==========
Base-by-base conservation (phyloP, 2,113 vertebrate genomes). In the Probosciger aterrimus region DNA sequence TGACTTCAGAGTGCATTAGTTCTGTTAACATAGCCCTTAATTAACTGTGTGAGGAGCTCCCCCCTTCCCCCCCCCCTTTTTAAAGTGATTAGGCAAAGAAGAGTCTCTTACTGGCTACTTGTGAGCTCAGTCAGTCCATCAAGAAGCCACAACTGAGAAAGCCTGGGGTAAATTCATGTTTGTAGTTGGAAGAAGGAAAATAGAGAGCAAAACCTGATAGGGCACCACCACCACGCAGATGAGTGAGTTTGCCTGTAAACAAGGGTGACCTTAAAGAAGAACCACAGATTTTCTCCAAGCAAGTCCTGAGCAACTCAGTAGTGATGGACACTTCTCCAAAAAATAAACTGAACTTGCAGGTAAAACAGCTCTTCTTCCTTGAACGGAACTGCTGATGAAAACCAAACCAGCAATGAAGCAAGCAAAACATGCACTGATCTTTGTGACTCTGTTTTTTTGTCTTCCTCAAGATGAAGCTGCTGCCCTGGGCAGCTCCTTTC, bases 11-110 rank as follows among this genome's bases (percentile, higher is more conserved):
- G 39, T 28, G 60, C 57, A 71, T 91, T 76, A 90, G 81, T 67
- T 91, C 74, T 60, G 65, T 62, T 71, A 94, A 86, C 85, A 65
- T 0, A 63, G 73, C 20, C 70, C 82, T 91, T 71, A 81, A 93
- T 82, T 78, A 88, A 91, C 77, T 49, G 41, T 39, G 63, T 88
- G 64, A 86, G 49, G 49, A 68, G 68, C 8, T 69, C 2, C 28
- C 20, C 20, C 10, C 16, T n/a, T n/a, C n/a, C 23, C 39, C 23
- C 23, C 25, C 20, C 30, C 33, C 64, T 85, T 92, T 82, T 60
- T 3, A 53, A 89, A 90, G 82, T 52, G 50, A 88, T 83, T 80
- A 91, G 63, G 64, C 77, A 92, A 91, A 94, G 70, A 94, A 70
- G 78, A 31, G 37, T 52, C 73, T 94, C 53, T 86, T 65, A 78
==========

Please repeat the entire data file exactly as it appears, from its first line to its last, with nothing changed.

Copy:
Base-by-base conservation (phyloP, 2,113 vertebrate genomes). In the Probosciger aterrimus region DNA sequence TGACTTCAGAGTGCATTAGTTCTGTTAACATAGCCCTTAATTAACTGTGTGAGGAGCTCCCCCCTTCCCCCCCCCCTTTTTAAAGTGATTAGGCAAAGAAGAGTCTCTTACTGGCTACTTGTGAGCTCAGTCAGTCCATCAAGAAGCCACAACTGAGAAAGCCTGGGGTAAATTCATGTTTGTAGTTGGAAGAAGGAAAATAGAGAGCAAAACCTGATAGGGCACCACCACCACGCAGATGAGTGAGTTTGCCTGTAAACAAGGGTGACCTTAAAGAAGAACCACAGATTTTCTCCAAGCAAGTCCTGAGCAACTCAGTAGTGATGGACACTTCTCCAAAAAATAAACTGAACTTGCAGGTAAAACAGCTCTTCTTCCTTGAACGGAACTGCTGATGAAAACCAAACCAGCAATGAAGCAAGCAAAACATGCACTGATCTTTGTGACTCTGTTTTTTTGTCTTCCTCAAGATGAAGCTGCTGCCCTGGGCAGCTCCTTTC, bases 11-110 rank as follows among this genome's bases (percentile, higher is more conserved):
- G 39, T 28, G 60, C 57, A 71, T 91, T 76, A 90, G 81, T 67
- T 91, C 74, T 60, G 65, T 62, T 71, A 94, A 86, C 85, A 65
- T 0, A 63, G 73, C 20, C 70, C 82, T 91, T 71, A 81, A 93
- T 82, T 78, A 88, A 91, C 77, T 49, G 41, T 39, G 63, T 88
- G 64, A 86, G 49, G 49, A 68, G 68, C 8, T 69, C 2, C 28
- C 20, C 20, C 10, C 16, T n/a, T n/a, C n/a, C 23, C 39, C 23
- C 23, C 25, C 20, C 30, C 33, C 64, T 85, T 92, T 82, T 60
- T 3, A 53, A 89, A 90, G 82, T 52, G 50, A 88, T 83, T 80
- A 91, G 63, G 64, C 77, A 92, A 91, A 94, G 70, A 94, A 70
- G 78, A 31, G 37, T 52, C 73, T 94, C 53, T 86, T 65, A 78